The Surreal Estate

Perspectives on Tenant Organizing from the Urban Homesteading Assistance Board

Tag Archives: NYCB

Suprise, Suprise, We’re still here.

Last night Cea and I proceeded to have a building meeting at 602 W 139 Street after a menacing conversation with “Ralph”.

About 25 minutes into our meeting, a gruff looking man with a lot gel in his hair (presumably “Ralph”) interrupted the meeting to let us know that Cea and I had no legal right to be in the building.

After handing “Ralph” the law which says that we do in fact have the right to organize, he continued to insist (without even looking at the paper) that we were illegal intruders, and he proceeded to call the cops.

Cea and I politely encouraged him to do so, and handed out more copies of the law to the tenants.

Apparently this pesky “Ralph” is also the Missing-In-Action  super for the building – and tenants hilariously used this opportunity to recommend that he make more repairs. This was followed by a bout of shouting, and then…

The cops arrived.

This was followed by a polite conversation in which Cea and I informed them of the law, handed them a copy of it, and explained that we were invited into the building for this meeting. Tenants agreed and explained that we were invited guests. The policeman asked “Ralph” if he had seen a copy of this law and “Ralph” of course said no.  The policeman turned to the tenant’s and said “this guy really shouldn’t be giving you a hard time”, and “Ralph” sauntered away quietly.

Not that I’m keeping score or anything, but as of yesterday it looks like:  Tenants: 1 Management: 0

“NYCB Hurts NYC” Photo Campaign Kicks Off!

An example of tenant frustrations with bad conditions- sent to us by a tenant at 2401Cortelyou Rd. Brooklyn

This past week the UHAB organizers have been running all over Manhattan and Brooklyn dropping flyers in some of New York Community Bank’s most distressed properties.  Until today, the pictures featured on the “Picture This!” section of our blog were all  from buildings that we have been working with for many months, sometimes years. But now, as we power through our research and identify more NYCB buildings in bad shape, we are reaching out to a host of new buildings and encouraging tenants to send us their photos and join the campaign against NYCB.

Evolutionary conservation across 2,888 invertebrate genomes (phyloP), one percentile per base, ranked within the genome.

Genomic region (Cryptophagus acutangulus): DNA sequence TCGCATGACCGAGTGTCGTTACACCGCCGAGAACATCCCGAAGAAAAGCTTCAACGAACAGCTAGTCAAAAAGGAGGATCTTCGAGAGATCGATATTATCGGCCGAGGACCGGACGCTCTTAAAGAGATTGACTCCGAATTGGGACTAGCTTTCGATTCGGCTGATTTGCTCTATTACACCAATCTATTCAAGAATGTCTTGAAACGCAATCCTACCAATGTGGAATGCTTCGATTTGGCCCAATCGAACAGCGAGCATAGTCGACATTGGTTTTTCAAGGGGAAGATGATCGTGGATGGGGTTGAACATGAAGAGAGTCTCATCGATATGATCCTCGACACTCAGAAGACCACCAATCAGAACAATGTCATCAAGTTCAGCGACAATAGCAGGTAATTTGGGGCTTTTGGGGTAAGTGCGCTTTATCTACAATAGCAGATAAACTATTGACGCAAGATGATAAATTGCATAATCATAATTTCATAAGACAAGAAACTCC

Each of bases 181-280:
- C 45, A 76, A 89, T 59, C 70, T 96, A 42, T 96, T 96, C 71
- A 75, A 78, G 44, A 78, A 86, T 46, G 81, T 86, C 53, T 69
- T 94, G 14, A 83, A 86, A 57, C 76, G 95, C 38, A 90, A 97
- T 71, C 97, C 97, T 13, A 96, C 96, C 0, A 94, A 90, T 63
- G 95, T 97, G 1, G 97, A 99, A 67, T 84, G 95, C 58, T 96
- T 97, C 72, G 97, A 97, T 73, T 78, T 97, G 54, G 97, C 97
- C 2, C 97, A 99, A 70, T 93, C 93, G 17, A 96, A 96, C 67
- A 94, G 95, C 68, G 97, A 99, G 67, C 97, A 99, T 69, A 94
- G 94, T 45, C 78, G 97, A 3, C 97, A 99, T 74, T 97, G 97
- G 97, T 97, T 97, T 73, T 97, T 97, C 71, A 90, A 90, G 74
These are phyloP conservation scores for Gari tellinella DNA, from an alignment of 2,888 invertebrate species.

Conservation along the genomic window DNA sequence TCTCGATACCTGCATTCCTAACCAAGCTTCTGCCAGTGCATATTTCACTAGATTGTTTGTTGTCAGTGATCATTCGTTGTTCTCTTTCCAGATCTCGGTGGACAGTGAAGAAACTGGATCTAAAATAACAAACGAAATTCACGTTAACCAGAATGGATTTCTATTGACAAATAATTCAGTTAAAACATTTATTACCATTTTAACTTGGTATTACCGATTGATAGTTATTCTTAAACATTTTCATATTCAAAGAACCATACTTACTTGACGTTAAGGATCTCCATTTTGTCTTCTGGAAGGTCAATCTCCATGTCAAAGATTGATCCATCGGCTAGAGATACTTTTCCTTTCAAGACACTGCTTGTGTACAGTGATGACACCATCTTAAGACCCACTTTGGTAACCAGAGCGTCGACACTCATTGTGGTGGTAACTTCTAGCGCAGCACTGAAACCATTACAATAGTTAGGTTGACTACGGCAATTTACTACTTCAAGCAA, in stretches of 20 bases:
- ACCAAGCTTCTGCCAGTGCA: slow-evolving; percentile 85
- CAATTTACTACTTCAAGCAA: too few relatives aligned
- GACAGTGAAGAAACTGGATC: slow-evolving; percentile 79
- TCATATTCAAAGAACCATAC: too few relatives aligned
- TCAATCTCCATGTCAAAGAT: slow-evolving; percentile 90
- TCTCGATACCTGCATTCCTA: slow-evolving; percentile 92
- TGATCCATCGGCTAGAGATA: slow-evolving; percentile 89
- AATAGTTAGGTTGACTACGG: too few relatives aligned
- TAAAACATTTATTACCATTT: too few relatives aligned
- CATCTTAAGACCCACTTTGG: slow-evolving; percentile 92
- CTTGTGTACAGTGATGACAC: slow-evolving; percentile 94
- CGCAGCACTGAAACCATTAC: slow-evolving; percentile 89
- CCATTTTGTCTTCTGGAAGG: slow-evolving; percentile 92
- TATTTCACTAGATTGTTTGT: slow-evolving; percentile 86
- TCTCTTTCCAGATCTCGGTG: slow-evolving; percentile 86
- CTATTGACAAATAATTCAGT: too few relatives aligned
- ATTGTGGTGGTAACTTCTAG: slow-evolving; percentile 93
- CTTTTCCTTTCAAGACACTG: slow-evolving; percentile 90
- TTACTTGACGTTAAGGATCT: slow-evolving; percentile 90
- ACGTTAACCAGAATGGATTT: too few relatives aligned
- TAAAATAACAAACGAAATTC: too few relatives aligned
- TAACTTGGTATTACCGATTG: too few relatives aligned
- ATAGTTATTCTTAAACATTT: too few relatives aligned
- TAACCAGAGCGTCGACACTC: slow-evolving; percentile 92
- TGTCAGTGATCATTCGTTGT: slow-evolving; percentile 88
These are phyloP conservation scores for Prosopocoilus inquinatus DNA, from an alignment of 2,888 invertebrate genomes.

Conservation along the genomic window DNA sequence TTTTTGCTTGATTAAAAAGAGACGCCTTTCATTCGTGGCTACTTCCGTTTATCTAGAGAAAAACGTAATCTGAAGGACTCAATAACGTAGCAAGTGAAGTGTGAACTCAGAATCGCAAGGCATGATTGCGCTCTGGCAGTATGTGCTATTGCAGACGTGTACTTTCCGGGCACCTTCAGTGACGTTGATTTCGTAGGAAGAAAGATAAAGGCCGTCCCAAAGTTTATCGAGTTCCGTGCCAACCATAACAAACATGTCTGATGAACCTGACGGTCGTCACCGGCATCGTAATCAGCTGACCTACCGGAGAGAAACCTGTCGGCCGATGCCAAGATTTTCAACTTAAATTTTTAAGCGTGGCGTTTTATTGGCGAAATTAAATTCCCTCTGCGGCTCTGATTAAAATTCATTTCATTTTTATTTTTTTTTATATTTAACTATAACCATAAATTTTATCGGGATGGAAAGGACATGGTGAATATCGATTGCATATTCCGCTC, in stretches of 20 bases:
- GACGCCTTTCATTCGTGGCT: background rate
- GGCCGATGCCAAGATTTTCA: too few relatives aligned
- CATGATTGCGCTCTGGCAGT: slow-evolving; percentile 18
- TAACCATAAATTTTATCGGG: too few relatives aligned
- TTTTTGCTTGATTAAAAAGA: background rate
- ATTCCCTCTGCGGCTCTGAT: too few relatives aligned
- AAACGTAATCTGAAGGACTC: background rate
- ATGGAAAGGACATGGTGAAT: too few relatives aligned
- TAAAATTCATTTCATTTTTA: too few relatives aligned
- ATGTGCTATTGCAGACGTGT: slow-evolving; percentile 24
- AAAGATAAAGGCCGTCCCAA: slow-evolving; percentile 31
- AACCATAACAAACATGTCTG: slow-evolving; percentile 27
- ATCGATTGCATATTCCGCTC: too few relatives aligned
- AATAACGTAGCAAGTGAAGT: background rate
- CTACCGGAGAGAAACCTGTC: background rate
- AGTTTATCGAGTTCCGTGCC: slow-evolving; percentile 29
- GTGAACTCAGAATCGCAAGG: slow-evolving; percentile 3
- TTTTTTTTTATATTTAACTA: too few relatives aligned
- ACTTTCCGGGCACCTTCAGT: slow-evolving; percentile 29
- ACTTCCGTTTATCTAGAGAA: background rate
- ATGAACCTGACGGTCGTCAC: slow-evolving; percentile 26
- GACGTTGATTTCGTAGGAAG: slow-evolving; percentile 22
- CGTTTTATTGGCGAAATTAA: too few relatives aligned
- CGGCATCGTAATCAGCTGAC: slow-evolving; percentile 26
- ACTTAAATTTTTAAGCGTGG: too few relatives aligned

And the leg work is paying off! A tenant from 2401 Cortelyou Road in Brooklyn, one of ten new buildings where we distributed flyers, gave us a CD full of pictures from her building. You can see those pictures (and more!) here.

Sometimes we just slipped flyers under tenants’ doors with instructions for emailing photos, other times we ran into tenants in the hallway and explained our campaign in more depth. As expected, many of the tenants we met in these NYCB buildings were suffering with bad conditions. We plan to return to a few of these buildings to begin organizing, but we don’t have capacity to go back to all of them. Even though we might not organize in every building, we are hoping that the “Picture This!” page can serve as visual proof of the urgency of the housing crisis in NYC, and can be an importance reference point for media outlets, elected officials, and the general public.

The idea behind this flyer drop and the entire “NYCB Hurts NYC” photo campaign is this: